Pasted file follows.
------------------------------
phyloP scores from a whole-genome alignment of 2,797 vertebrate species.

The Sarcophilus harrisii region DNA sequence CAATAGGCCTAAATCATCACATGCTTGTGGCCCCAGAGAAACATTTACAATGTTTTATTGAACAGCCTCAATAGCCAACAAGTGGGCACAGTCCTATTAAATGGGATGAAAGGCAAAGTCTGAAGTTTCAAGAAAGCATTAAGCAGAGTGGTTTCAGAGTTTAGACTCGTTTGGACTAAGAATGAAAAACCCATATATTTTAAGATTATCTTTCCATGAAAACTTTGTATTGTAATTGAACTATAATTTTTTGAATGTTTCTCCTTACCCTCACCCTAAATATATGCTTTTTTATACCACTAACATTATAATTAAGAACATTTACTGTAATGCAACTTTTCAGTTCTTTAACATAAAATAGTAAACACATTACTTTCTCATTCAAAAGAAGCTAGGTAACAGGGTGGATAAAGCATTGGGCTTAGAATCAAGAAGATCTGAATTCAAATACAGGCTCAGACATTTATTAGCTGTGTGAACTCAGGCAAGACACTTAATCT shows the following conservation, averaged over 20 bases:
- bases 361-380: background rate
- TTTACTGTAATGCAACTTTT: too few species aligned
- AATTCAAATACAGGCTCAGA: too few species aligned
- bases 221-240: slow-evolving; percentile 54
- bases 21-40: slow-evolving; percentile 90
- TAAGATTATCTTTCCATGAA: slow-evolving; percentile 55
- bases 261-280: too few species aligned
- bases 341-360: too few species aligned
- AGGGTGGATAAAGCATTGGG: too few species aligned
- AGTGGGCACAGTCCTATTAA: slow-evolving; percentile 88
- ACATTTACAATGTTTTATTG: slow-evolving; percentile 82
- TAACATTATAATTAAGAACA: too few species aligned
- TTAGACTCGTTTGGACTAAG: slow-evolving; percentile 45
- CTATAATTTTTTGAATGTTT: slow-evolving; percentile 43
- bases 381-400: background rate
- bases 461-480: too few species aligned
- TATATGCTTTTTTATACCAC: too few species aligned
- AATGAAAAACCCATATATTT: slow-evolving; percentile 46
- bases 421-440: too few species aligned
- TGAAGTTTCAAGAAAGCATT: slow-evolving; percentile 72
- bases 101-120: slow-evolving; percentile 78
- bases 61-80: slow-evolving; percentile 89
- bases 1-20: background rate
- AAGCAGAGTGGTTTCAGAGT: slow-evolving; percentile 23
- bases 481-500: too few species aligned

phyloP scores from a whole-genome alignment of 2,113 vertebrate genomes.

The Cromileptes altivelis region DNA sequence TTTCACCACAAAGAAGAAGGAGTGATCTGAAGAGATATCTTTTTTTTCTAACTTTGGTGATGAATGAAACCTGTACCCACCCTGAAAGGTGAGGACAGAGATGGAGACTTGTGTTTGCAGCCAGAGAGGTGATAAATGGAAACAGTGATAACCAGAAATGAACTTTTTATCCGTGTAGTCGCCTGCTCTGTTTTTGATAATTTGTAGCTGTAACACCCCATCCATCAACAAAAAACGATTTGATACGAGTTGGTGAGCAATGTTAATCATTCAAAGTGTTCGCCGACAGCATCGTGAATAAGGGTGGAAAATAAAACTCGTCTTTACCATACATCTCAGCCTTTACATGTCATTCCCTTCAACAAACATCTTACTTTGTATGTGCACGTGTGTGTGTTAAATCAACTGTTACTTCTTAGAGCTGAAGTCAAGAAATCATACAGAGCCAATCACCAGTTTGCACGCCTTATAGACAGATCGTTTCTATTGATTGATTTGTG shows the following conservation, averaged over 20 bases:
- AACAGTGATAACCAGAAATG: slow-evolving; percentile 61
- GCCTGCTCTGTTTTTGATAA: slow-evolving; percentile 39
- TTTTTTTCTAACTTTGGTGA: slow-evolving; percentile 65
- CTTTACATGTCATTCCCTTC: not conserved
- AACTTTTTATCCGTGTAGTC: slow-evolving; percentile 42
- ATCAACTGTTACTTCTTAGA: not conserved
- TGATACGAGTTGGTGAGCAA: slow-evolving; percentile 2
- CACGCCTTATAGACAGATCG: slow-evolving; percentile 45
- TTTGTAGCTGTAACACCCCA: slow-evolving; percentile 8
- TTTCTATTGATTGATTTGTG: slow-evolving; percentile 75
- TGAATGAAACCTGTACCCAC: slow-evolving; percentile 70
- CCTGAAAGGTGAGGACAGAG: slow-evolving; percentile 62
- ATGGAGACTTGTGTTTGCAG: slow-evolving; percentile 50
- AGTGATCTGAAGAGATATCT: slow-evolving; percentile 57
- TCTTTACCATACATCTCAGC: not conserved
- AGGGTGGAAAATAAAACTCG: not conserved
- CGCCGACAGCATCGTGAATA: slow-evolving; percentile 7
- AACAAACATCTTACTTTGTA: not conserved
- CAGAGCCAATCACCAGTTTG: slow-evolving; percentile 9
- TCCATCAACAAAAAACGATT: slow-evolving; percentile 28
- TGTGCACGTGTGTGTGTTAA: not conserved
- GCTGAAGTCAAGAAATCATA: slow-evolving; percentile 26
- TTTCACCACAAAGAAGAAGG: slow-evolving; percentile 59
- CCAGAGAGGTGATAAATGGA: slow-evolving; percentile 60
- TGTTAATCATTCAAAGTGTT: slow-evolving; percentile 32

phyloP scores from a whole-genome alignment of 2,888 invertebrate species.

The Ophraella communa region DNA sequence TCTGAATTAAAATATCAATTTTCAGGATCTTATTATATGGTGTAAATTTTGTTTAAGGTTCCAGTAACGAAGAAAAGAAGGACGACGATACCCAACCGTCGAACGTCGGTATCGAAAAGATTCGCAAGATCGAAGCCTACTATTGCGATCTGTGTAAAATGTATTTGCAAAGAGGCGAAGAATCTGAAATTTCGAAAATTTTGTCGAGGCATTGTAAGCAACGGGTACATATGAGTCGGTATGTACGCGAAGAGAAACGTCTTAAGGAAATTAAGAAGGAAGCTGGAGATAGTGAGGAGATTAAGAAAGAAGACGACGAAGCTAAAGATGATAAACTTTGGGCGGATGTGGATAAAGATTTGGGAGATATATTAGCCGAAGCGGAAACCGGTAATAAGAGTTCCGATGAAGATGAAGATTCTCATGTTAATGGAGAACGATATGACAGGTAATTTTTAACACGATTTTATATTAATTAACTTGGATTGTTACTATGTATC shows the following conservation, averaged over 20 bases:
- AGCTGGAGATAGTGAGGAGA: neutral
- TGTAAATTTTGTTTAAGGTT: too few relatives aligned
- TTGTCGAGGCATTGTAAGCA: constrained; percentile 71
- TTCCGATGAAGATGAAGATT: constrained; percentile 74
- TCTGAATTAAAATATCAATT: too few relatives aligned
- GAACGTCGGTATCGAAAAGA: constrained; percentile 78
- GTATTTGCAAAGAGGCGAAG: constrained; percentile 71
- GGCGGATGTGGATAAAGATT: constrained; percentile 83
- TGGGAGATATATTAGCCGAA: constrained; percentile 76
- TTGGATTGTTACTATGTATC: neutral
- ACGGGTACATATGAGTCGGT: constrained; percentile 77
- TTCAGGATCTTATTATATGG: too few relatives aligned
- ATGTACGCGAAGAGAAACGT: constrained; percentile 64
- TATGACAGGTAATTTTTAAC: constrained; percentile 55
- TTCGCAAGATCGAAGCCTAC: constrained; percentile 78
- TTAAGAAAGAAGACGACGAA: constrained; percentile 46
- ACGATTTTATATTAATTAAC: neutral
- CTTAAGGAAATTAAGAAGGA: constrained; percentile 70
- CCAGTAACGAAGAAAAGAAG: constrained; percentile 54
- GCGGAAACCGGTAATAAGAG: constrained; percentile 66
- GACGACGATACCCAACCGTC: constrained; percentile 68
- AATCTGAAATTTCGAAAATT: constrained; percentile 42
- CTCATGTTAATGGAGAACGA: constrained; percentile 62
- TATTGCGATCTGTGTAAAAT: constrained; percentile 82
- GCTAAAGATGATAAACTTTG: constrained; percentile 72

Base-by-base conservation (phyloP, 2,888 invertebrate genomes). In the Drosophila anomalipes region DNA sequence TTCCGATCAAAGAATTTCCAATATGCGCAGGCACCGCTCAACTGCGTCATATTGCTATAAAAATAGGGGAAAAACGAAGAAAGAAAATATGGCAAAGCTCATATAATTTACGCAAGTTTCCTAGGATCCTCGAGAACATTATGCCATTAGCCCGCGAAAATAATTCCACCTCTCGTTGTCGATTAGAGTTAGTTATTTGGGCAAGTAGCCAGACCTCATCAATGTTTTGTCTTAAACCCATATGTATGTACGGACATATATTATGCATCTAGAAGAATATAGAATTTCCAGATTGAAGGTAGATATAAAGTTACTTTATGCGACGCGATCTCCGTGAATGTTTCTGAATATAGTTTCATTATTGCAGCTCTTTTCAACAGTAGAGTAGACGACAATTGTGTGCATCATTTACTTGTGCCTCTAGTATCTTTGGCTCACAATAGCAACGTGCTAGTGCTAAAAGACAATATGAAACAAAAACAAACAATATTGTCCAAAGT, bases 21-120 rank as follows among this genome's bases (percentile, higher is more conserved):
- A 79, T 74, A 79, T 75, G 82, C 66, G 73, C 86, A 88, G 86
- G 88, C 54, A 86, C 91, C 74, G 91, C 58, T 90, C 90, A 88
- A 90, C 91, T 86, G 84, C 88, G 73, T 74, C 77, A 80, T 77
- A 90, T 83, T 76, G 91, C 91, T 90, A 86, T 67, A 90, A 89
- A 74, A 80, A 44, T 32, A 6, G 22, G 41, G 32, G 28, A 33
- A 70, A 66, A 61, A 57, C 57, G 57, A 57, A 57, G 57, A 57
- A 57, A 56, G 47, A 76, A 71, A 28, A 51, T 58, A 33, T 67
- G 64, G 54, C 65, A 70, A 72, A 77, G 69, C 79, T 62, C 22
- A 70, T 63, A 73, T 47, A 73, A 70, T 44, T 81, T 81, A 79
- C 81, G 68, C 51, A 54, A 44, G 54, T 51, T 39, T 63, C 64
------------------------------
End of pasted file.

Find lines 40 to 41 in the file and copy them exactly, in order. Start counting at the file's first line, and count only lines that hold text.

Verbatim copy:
- TGAATGAAACCTGTACCCAC: slow-evolving; percentile 70
- CCTGAAAGGTGAGGACAGAG: slow-evolving; percentile 62